novel, The Non Believer-s Journey. Even Musaemura Zimunya
who is arguably the most prominent Zimbabwean poet in English has
broken into short story writing. His one and only book of short
stories called Night Shift has actually brought new dimensions to
the Zimbabwean short story. Southern African writers just cannot
let go of the short story!
All the same Honwana
is a pathfinder. His technical and thematic tendencies can be deciphered
in most short stories in the region. Born in Maputo in the early
1940s the only visible tradition in black Portuguese writing was
poetry - because poems tend to escape censorship more easily
- Honwana first trained as a journalist. Being conscious of
both art and politics he got the mentorship of Jose Craveirinha,
the great Mozambican poet and got involved with FRELIMO, for which
he got jailed between 1964 and 67.
Using a style akin to
those of American mid century realist writers like Steinbeck, Caldwell
and Hemmingway, Honwana developed a very sensitive style of short
story writing. He feels deeply into character, the weather, birds
Being a painter
and journalist with close leanings to film, Honwana draws meaningful
and memorable pictures in his stories. His description of a sick
dog has no equal in the region:
Mangy-dog had blue eyes with
no shine in them at all, but
they were enormous and always
filled with tears that trickle
down his muzzle. They frightened me
those eyes, so big, and looking
at me like someone asking for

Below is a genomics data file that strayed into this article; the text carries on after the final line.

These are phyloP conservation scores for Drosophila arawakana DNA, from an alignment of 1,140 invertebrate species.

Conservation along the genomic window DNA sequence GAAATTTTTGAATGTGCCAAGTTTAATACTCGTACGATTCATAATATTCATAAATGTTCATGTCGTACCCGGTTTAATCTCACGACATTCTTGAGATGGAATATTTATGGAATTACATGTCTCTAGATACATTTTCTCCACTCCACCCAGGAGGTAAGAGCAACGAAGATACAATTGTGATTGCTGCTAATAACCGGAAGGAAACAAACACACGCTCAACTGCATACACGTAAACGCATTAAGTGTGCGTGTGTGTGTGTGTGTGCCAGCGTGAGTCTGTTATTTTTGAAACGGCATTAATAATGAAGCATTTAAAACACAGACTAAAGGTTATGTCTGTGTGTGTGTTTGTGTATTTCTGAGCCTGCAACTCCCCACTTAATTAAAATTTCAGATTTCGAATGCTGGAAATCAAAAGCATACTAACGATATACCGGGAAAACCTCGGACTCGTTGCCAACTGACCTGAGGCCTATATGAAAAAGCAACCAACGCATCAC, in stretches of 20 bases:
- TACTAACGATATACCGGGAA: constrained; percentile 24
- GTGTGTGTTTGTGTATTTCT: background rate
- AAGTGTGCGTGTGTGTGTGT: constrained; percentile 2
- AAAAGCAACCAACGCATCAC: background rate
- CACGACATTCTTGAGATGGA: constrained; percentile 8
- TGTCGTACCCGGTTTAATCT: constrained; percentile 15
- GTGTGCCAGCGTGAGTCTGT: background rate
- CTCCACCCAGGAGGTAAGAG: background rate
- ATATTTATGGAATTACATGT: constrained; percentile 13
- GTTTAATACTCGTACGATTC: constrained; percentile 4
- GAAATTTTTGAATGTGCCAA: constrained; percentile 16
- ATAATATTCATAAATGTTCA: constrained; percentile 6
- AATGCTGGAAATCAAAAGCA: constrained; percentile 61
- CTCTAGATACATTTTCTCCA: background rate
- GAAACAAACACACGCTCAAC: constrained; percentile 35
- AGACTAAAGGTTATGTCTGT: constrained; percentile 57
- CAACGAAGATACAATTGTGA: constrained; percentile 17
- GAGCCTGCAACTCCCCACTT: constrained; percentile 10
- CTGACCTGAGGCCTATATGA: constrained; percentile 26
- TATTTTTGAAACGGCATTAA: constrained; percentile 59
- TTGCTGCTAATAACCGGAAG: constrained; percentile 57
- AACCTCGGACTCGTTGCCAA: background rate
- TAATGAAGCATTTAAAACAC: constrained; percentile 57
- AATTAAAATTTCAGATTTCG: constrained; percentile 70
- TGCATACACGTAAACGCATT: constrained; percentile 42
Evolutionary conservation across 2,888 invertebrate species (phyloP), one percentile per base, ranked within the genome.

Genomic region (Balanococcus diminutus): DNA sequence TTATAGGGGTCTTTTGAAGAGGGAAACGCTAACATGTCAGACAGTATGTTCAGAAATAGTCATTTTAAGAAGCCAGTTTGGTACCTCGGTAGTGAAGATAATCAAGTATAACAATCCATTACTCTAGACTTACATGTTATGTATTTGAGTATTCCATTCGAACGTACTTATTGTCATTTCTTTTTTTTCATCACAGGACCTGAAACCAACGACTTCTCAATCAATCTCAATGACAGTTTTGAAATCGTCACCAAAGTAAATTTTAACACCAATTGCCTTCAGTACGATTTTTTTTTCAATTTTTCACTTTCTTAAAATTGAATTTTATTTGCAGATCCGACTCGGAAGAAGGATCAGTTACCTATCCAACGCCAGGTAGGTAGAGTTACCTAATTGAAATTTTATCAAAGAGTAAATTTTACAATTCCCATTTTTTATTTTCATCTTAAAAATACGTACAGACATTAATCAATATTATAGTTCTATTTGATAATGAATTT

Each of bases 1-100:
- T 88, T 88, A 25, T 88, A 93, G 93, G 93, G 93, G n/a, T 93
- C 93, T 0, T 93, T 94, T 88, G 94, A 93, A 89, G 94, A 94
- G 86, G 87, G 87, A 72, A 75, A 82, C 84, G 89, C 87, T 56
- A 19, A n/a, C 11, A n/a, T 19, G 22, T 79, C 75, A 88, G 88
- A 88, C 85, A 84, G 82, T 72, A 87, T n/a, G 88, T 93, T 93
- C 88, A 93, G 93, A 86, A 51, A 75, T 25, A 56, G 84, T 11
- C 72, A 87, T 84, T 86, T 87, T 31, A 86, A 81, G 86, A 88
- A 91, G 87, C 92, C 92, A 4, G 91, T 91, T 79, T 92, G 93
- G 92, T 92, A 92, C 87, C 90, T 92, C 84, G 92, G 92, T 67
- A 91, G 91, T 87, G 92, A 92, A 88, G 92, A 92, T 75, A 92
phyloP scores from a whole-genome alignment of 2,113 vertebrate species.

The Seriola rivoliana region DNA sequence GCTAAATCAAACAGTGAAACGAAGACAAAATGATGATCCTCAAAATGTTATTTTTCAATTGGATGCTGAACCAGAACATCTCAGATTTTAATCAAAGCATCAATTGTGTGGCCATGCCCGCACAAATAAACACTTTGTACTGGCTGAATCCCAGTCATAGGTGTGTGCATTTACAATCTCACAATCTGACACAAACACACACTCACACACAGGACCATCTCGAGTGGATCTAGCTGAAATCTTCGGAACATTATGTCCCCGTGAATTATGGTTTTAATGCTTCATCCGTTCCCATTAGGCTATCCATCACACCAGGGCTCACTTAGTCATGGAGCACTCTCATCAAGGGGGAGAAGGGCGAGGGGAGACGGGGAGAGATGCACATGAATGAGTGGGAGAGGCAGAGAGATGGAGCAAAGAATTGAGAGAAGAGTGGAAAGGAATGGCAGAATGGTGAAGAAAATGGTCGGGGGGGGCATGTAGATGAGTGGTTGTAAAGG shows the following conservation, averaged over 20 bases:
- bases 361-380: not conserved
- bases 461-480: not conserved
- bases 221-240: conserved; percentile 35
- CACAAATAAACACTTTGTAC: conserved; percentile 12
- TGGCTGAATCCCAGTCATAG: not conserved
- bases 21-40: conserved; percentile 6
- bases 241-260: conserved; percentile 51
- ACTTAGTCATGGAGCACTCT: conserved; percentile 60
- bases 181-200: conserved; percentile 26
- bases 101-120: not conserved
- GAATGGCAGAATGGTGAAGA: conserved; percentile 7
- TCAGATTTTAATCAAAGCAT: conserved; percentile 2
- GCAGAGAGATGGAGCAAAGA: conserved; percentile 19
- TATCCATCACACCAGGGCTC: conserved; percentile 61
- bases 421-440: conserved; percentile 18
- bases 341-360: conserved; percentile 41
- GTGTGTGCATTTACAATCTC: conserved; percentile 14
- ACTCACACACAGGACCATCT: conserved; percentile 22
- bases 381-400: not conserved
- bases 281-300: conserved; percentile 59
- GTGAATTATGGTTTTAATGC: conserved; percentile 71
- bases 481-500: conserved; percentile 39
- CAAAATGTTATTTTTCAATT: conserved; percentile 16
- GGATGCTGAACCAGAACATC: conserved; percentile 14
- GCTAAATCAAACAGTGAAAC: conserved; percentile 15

something without wanting to say it.
That eye for detail and
an in-depth sympathy for animals is also evident in Mungoshi-s
"Shadows on the Wall" when the boy narrator watches
chickens moving in from the rain:
One by one, our chickens began
out of the cold.
something in a cold
voice that asks for
you don-t know how
something more than corn.
In the Southern African
short-story the human victims see their own victimhood in animals.
In Honwana-s "We killed Mangy-Dog" the boy narrator
sympathises with the sickly dog. The dog is an outsider, a thing
of the fringes which rots as it lives. In this community where the
divisions between black and white are synonymous with rich and poor,
the moving- dead dog symbolizes the sickness of society and the
long and painful journey to justice. Followed and described intensely
by the boy-narrator, the dog stands for inherent vulnerability.
By the time the dog gets executed, one feels that the boys have
killed a fellow human being.
The story that "pretends"
to talk about a sickly dog is internally talking about the segregative
nature of Portuguese assimilation and especially how blacks stay
in the fringes:
Mangy-dog must have hoped
different from what
dogs usually had, always
with those blue eyes,
big, like someone asking
without wanting to
say it . . .
The issues of land and
social space are also very central to the Southern African short-story.
Sometimes they are expressed as cause of an overwhelming vulnerability.
In Honwana-s "Nhinguitimo" one Virgula Oito is
deeply connected to his land in the Valley of Goana. The narrator
says Oito would launch into "a description of his maize, his
beans, his groundnuts, his cabbages, his potatoes" and "his
black earth of the valley."
Oito goes on and on until
he learns that the white man wants to acquire his land. He goes
into a frenzy:
"Matchumbutana . . . "
Virgula Oito spoke very slowly, falteringly! "Matchumbutana . . . I
was born on that land . . . My father was also born there . . .
My whole family belongs to Goana . . . All my ancestors are buried
there . . . Maguiguayana, Lodrica (the whiteman) has tractors,
shops, big farms . . . Why does he want our place? Why?"
But, the move to take
over Goana from the natives is put in motion. As portrayed in many